Abdomen - the last segment of an insect's body, located at the tail end. The heart, reproductive organs and much of the digestive systems are located in a butterfly's abdomen.
Abdominal Prolegs - the peg-like legs on the abdomen (hind region) of a caterpillar. These legs have crochets (small hooks) on them. These legs disappear in the adult butterfly.
Adult - the fully grown or fully developed stage of an animal. (A butterfly is the adult stage of a caterpillar.)
Aeropyles - microscopic holes that dot the surface of the egg. Aeropyles let oxygen into the egg.
Androconia - (also called scent scales) are modified wing scales on butterflies and moths that release pheronomes. Only males have these scent scales. The pheromones attract females of that species.
Antennae - (singular antenna) are sensory appendages attached to the head of some adult insects. Antennae are used for the sense of smell and balance. Butterflies have two segmented antennae with a small club at the end of each. Moths have antennae without the club. Larvae (caterpillars) have tiny sensory antennae.
Apical - means towards or at the apex (the uppermost point or top).
Aposematic Coloration - (or warning coloration) is the bright, attention-getting coloration that protects an organism from experienced predators (i.e., predators who have previously eaten a similar-looking animal and have gotten sick from it). Both poisonous organisms (like the Monarch butterfly) and its mimics (poisonous or not) are said to have aposematic coloration.
Army - the term for a group of caterpillars.
Arthropods - a group of animals with exoskeletons made of chitin, segmented bodies and jointed limbs. Insects, arachnids, trilobites, crustaceans, and others are arthropods.
Basking - the activity where a butterfly rests with outstretched wings in the sunshine in order to absorb as much heat as possible.
Batesian Mimicry - when a non-poisonous species has markings similar to a non-related poisonous species and gains protection from this similarity. Since many predators have become sick from eating a poisonous animal, they will avoid any similar looking animals in the future. An example is the non-poisonous Viceroy which mimics the poisonous Monarch (as it turns out, though, the Viceroy is also distasteful, so it is a Mullerian mimic). Henry Walter Bates defined this type of mimicry in 1861.
Brood - a single generation of butterflies that live during the same time period.
Camouflage - a protective coloring that enables a butterfly to blend in with its environment, thus hiding it from predators.
Cell - a closed area of an insect wing that is bounded by veins.
Chitin - (Pronounced: Ki - tin) - a tough, colorless material that makes up the butterfly exoskeleton.
Chorion - the hard, protective, outer part of an insect egg.
Chrysalis - the third stage of the butterfly life cycle, also called a pupa.
Clade - a group of all the organisms that share a particular common ancestor (and therefore have similar features). The members of a clade are related to each other.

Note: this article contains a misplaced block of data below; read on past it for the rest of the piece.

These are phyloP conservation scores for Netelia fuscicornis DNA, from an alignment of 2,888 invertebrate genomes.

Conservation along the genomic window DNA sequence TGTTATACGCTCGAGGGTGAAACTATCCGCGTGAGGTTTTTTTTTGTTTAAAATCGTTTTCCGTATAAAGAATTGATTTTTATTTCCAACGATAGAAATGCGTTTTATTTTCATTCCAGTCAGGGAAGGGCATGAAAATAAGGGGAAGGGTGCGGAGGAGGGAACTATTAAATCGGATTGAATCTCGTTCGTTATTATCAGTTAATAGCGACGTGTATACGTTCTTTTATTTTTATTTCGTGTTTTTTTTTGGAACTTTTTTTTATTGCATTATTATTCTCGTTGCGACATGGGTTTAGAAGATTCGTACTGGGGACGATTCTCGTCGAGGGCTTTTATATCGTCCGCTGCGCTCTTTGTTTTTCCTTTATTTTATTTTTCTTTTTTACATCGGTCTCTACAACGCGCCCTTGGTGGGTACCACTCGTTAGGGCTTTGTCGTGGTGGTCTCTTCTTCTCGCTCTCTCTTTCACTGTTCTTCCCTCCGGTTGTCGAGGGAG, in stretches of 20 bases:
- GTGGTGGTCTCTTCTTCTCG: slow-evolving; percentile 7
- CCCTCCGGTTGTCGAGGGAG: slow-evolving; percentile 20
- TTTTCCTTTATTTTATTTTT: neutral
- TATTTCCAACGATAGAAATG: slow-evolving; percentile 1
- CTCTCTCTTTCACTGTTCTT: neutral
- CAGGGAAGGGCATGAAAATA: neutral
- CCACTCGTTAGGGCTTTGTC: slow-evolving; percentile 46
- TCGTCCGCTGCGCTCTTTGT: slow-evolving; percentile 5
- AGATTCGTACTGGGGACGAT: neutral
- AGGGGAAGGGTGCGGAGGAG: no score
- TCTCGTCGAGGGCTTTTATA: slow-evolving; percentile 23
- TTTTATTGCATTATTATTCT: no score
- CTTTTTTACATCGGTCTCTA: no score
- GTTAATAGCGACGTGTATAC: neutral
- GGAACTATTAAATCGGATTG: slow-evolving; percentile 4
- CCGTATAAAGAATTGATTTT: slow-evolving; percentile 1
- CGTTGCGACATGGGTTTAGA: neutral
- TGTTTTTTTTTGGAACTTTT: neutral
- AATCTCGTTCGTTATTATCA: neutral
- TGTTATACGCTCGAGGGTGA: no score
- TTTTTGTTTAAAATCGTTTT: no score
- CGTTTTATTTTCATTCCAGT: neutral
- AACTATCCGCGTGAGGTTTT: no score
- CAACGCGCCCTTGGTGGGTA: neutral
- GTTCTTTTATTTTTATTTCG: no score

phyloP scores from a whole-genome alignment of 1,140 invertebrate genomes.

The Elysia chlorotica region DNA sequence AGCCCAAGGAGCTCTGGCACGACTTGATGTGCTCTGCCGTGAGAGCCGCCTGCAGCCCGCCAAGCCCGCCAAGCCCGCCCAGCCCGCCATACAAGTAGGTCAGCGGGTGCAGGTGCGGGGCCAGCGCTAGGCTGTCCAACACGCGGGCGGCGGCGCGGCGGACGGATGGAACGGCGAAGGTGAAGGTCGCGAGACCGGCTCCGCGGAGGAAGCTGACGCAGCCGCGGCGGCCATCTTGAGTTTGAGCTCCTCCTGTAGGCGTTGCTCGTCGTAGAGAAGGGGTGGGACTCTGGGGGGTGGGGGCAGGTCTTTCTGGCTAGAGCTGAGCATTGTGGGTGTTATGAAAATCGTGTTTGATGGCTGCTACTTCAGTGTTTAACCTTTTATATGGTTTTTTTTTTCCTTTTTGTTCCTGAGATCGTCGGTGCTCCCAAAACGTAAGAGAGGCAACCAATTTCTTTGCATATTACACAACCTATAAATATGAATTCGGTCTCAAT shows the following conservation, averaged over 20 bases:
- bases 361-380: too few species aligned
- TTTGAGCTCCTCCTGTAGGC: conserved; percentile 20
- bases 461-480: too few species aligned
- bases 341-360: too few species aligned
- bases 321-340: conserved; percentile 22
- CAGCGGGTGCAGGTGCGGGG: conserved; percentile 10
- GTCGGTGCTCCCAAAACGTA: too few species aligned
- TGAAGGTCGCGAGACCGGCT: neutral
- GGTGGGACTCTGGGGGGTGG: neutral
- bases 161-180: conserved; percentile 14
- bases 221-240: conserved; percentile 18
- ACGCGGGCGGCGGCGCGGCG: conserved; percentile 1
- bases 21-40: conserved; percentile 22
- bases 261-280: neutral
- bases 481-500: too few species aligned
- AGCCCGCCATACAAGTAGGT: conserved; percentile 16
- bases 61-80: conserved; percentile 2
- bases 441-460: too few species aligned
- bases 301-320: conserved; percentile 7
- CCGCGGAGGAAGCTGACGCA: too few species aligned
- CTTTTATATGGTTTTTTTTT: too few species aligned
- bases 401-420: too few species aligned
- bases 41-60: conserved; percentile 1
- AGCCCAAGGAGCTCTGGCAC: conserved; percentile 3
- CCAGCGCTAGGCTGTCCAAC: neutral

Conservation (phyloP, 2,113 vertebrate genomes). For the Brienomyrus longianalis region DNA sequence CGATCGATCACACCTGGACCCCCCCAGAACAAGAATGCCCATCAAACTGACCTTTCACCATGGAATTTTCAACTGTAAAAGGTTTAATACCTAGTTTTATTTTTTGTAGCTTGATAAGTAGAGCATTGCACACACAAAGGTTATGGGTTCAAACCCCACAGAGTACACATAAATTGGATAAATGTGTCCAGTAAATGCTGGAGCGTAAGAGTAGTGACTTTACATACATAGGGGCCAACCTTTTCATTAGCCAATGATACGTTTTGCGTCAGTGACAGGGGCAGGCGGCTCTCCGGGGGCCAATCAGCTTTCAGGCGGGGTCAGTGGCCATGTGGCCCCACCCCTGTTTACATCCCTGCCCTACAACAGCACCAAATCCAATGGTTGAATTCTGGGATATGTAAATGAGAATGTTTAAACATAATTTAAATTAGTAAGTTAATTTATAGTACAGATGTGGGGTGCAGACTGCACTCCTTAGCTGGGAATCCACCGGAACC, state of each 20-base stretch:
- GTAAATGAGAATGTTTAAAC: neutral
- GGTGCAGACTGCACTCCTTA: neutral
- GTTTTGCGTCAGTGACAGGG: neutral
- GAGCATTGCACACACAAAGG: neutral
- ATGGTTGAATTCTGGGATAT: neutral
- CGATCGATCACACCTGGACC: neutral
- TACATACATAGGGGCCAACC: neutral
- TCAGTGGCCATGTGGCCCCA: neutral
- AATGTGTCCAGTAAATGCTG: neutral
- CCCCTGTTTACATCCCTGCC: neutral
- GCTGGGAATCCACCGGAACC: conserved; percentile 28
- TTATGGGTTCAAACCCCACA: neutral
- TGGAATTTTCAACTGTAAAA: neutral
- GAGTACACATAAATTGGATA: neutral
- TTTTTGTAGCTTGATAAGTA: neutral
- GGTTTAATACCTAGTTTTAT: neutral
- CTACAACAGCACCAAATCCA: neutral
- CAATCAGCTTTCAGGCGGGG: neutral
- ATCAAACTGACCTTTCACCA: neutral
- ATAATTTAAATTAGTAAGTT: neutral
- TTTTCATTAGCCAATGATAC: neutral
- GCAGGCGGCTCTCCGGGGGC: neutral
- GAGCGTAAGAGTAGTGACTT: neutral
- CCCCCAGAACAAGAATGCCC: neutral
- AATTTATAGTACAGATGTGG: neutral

Claspers - appendages on the rear segment of the male butterfly or moth abdomen. Claspers hold onto the female's abdomen during mating.
Cocoon - the silken protective covering made by a moth larva before it becomes a pupa.
Cold Blooded - having a body temperature that is about the same as the surrounding air because of the animal's inability to regulate their own internal body heat. On the other hand, their bodies stay at a fairly constant temperature, regardless of their surroundings.
Club - the thickened end of a butterfly's antenna.
Compound Eyes - insects (like butterflies and moths) have compound eyes. These eyes are made up of many hexagonal lens/corneas which focus light from each part of the insect's field of view onto a rhabdome (the equivalent of our retina). An optic nerve then carries this information to the insect's brain. They see very differently from us; they can see ultraviolet rays (which are invisible to us).
Costa - the front (anterior) margin of a butterfly or moth's wing - the leading edge of the wing.
Costal Fold - a fold on a male butterfly forewing's leading edge. This fold contains the male's scent scales (the scent scales are also called androconia).
Cremaster - a support hook (or a cluster of small hooks) at the abdominal (hind) end of a pupa.
Diapause - a period of suspended growth or development in the life of some insects, mites, snails and crustaceans. Butterflies and moths enter diapause when the weather is too severe or food or water is unavailable.
Dormancy - a period of no activity, when development is suspended, often occurring during unfavorable conditions.
Ecdysis - (Molting.) When an insect molts it loses its old exoskeleton and grows a larger one to replace it. Caterpillars molt four to five times during their development.
Ecdysone - the molting hormone of insects. It causes an insect to molt.
Egg - the first stage in a butterfly's life cycle. The larva or caterpillar hatches from a butterfly egg.
Eruciform - having a caterpillar-like shape (cylindrical with a well-developed head and legs). The larvae of butterflies and moths (caterpillars) are eruciform.
Exoskeleton - a tough, external covering made of chitin, which supports the body and protects the internal organs.